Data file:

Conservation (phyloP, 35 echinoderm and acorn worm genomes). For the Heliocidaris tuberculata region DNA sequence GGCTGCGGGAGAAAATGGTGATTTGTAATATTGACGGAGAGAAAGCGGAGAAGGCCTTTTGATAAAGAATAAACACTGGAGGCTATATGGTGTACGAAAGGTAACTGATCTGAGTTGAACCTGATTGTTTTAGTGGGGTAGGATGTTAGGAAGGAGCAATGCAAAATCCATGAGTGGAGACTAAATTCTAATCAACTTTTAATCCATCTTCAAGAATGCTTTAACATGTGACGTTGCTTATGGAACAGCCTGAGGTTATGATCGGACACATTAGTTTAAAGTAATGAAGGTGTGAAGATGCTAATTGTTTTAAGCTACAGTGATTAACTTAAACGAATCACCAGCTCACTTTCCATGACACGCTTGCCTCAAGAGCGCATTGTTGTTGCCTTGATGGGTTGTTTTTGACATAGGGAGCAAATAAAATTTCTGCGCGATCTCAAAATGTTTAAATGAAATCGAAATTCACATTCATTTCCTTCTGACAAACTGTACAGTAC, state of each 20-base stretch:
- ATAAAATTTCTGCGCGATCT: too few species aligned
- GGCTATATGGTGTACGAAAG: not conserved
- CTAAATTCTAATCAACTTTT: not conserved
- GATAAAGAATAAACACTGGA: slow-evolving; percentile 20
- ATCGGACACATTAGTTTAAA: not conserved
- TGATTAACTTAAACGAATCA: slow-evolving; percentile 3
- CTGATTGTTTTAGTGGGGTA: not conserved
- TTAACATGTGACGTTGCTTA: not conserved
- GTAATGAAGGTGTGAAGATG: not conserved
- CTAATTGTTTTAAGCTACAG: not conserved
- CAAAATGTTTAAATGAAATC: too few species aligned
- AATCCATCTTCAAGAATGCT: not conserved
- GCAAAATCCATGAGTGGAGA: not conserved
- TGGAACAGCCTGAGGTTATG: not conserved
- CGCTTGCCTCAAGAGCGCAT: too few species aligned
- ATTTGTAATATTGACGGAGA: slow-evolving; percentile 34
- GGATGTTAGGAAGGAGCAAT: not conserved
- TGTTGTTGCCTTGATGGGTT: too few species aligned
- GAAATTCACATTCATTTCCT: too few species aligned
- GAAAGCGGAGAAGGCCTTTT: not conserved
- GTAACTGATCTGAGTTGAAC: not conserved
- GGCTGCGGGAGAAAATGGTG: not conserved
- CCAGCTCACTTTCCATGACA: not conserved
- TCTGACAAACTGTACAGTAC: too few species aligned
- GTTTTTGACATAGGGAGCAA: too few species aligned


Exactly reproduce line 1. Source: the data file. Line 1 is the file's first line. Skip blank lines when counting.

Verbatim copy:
Conservation (phyloP, 35 echinoderm and acorn worm genomes). For the Heliocidaris tuberculata region DNA sequence GGCTGCGGGAGAAAATGGTGATTTGTAATATTGACGGAGAGAAAGCGGAGAAGGCCTTTTGATAAAGAATAAACACTGGAGGCTATATGGTGTACGAAAGGTAACTGATCTGAGTTGAACCTGATTGTTTTAGTGGGGTAGGATGTTAGGAAGGAGCAATGCAAAATCCATGAGTGGAGACTAAATTCTAATCAACTTTTAATCCATCTTCAAGAATGCTTTAACATGTGACGTTGCTTATGGAACAGCCTGAGGTTATGATCGGACACATTAGTTTAAAGTAATGAAGGTGTGAAGATGCTAATTGTTTTAAGCTACAGTGATTAACTTAAACGAATCACCAGCTCACTTTCCATGACACGCTTGCCTCAAGAGCGCATTGTTGTTGCCTTGATGGGTTGTTTTTGACATAGGGAGCAAATAAAATTTCTGCGCGATCTCAAAATGTTTAAATGAAATCGAAATTCACATTCATTTCCTTCTGACAAACTGTACAGTAC, state of each 20-base stretch: